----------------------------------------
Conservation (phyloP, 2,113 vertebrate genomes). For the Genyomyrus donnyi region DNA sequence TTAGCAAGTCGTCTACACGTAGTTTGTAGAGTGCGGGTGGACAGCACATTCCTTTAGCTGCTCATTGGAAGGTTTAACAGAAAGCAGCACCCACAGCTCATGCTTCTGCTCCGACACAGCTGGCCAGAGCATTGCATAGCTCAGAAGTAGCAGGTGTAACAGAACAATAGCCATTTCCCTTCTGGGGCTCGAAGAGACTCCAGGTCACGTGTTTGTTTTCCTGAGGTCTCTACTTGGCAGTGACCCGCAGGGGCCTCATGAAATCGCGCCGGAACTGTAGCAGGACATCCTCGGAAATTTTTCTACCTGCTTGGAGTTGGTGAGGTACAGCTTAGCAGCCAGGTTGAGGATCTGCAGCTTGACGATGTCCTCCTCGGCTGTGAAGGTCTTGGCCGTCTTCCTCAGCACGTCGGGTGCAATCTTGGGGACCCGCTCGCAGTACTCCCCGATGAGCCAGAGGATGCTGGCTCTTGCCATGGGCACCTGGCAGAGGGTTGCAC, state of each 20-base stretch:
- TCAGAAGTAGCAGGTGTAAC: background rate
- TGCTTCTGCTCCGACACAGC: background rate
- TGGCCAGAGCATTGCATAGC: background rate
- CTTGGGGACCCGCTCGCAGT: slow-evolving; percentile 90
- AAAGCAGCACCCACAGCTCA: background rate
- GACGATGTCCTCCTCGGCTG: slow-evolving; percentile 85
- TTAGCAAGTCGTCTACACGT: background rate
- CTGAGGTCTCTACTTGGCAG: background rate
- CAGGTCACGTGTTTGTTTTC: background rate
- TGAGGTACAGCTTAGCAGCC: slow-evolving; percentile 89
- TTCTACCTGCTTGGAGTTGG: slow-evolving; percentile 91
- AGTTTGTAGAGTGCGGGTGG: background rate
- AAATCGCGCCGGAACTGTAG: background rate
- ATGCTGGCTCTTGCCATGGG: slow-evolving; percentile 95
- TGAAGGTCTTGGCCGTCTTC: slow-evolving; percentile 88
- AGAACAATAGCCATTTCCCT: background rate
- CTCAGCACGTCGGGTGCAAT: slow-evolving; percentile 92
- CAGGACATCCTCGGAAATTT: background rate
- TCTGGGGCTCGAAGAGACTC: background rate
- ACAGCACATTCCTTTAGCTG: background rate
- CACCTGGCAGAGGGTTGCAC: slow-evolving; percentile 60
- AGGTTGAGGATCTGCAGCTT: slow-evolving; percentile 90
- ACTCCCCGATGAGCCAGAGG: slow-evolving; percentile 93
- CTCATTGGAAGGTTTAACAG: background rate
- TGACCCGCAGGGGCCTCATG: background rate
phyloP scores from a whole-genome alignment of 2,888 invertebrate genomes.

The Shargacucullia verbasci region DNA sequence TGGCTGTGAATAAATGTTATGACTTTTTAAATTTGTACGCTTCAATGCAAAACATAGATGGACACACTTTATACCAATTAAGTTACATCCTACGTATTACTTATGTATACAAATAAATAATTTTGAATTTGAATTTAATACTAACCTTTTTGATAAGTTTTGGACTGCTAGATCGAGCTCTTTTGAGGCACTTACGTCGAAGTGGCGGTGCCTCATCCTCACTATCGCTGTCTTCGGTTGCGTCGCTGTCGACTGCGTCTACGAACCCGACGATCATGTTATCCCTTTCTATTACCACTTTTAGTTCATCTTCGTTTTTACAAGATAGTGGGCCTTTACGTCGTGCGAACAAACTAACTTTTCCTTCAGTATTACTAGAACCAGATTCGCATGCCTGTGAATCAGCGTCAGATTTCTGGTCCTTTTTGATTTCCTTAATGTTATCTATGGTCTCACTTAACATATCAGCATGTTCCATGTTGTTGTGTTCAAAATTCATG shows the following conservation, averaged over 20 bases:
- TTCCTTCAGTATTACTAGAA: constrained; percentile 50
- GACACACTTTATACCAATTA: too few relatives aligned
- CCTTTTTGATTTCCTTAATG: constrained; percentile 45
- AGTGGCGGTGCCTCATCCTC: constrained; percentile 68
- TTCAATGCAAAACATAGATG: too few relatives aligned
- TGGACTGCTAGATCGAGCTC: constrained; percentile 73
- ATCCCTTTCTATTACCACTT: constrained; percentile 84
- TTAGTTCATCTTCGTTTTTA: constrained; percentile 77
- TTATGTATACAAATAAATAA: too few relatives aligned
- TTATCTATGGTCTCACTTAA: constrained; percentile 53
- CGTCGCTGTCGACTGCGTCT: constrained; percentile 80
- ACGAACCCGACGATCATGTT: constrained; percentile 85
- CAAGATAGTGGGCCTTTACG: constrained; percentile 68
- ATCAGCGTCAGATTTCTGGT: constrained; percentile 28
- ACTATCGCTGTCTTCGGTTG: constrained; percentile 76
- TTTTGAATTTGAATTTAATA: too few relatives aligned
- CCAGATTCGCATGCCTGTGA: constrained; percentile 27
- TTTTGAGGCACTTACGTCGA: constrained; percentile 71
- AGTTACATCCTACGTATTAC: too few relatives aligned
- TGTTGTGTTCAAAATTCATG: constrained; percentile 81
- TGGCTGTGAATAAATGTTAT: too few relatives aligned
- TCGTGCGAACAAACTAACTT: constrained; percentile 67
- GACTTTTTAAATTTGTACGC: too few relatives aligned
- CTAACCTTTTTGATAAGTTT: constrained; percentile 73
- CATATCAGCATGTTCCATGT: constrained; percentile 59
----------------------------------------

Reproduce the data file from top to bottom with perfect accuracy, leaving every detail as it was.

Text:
Conservation (phyloP, 2,113 vertebrate genomes). For the Genyomyrus donnyi region DNA sequence TTAGCAAGTCGTCTACACGTAGTTTGTAGAGTGCGGGTGGACAGCACATTCCTTTAGCTGCTCATTGGAAGGTTTAACAGAAAGCAGCACCCACAGCTCATGCTTCTGCTCCGACACAGCTGGCCAGAGCATTGCATAGCTCAGAAGTAGCAGGTGTAACAGAACAATAGCCATTTCCCTTCTGGGGCTCGAAGAGACTCCAGGTCACGTGTTTGTTTTCCTGAGGTCTCTACTTGGCAGTGACCCGCAGGGGCCTCATGAAATCGCGCCGGAACTGTAGCAGGACATCCTCGGAAATTTTTCTACCTGCTTGGAGTTGGTGAGGTACAGCTTAGCAGCCAGGTTGAGGATCTGCAGCTTGACGATGTCCTCCTCGGCTGTGAAGGTCTTGGCCGTCTTCCTCAGCACGTCGGGTGCAATCTTGGGGACCCGCTCGCAGTACTCCCCGATGAGCCAGAGGATGCTGGCTCTTGCCATGGGCACCTGGCAGAGGGTTGCAC, state of each 20-base stretch:
- TCAGAAGTAGCAGGTGTAAC: background rate
- TGCTTCTGCTCCGACACAGC: background rate
- TGGCCAGAGCATTGCATAGC: background rate
- CTTGGGGACCCGCTCGCAGT: slow-evolving; percentile 90
- AAAGCAGCACCCACAGCTCA: background rate
- GACGATGTCCTCCTCGGCTG: slow-evolving; percentile 85
- TTAGCAAGTCGTCTACACGT: background rate
- CTGAGGTCTCTACTTGGCAG: background rate
- CAGGTCACGTGTTTGTTTTC: background rate
- TGAGGTACAGCTTAGCAGCC: slow-evolving; percentile 89
- TTCTACCTGCTTGGAGTTGG: slow-evolving; percentile 91
- AGTTTGTAGAGTGCGGGTGG: background rate
- AAATCGCGCCGGAACTGTAG: background rate
- ATGCTGGCTCTTGCCATGGG: slow-evolving; percentile 95
- TGAAGGTCTTGGCCGTCTTC: slow-evolving; percentile 88
- AGAACAATAGCCATTTCCCT: background rate
- CTCAGCACGTCGGGTGCAAT: slow-evolving; percentile 92
- CAGGACATCCTCGGAAATTT: background rate
- TCTGGGGCTCGAAGAGACTC: background rate
- ACAGCACATTCCTTTAGCTG: background rate
- CACCTGGCAGAGGGTTGCAC: slow-evolving; percentile 60
- AGGTTGAGGATCTGCAGCTT: slow-evolving; percentile 90
- ACTCCCCGATGAGCCAGAGG: slow-evolving; percentile 93
- CTCATTGGAAGGTTTAACAG: background rate
- TGACCCGCAGGGGCCTCATG: background rate
phyloP scores from a whole-genome alignment of 2,888 invertebrate genomes.

The Shargacucullia verbasci region DNA sequence TGGCTGTGAATAAATGTTATGACTTTTTAAATTTGTACGCTTCAATGCAAAACATAGATGGACACACTTTATACCAATTAAGTTACATCCTACGTATTACTTATGTATACAAATAAATAATTTTGAATTTGAATTTAATACTAACCTTTTTGATAAGTTTTGGACTGCTAGATCGAGCTCTTTTGAGGCACTTACGTCGAAGTGGCGGTGCCTCATCCTCACTATCGCTGTCTTCGGTTGCGTCGCTGTCGACTGCGTCTACGAACCCGACGATCATGTTATCCCTTTCTATTACCACTTTTAGTTCATCTTCGTTTTTACAAGATAGTGGGCCTTTACGTCGTGCGAACAAACTAACTTTTCCTTCAGTATTACTAGAACCAGATTCGCATGCCTGTGAATCAGCGTCAGATTTCTGGTCCTTTTTGATTTCCTTAATGTTATCTATGGTCTCACTTAACATATCAGCATGTTCCATGTTGTTGTGTTCAAAATTCATG shows the following conservation, averaged over 20 bases:
- TTCCTTCAGTATTACTAGAA: constrained; percentile 50
- GACACACTTTATACCAATTA: too few relatives aligned
- CCTTTTTGATTTCCTTAATG: constrained; percentile 45
- AGTGGCGGTGCCTCATCCTC: constrained; percentile 68
- TTCAATGCAAAACATAGATG: too few relatives aligned
- TGGACTGCTAGATCGAGCTC: constrained; percentile 73
- ATCCCTTTCTATTACCACTT: constrained; percentile 84
- TTAGTTCATCTTCGTTTTTA: constrained; percentile 77
- TTATGTATACAAATAAATAA: too few relatives aligned
- TTATCTATGGTCTCACTTAA: constrained; percentile 53
- CGTCGCTGTCGACTGCGTCT: constrained; percentile 80
- ACGAACCCGACGATCATGTT: constrained; percentile 85
- CAAGATAGTGGGCCTTTACG: constrained; percentile 68
- ATCAGCGTCAGATTTCTGGT: constrained; percentile 28
- ACTATCGCTGTCTTCGGTTG: constrained; percentile 76
- TTTTGAATTTGAATTTAATA: too few relatives aligned
- CCAGATTCGCATGCCTGTGA: constrained; percentile 27
- TTTTGAGGCACTTACGTCGA: constrained; percentile 71
- AGTTACATCCTACGTATTAC: too few relatives aligned
- TGTTGTGTTCAAAATTCATG: constrained; percentile 81
- TGGCTGTGAATAAATGTTAT: too few relatives aligned
- TCGTGCGAACAAACTAACTT: constrained; percentile 67
- GACTTTTTAAATTTGTACGC: too few relatives aligned
- CTAACCTTTTTGATAAGTTT: constrained; percentile 73
- CATATCAGCATGTTCCATGT: constrained; percentile 59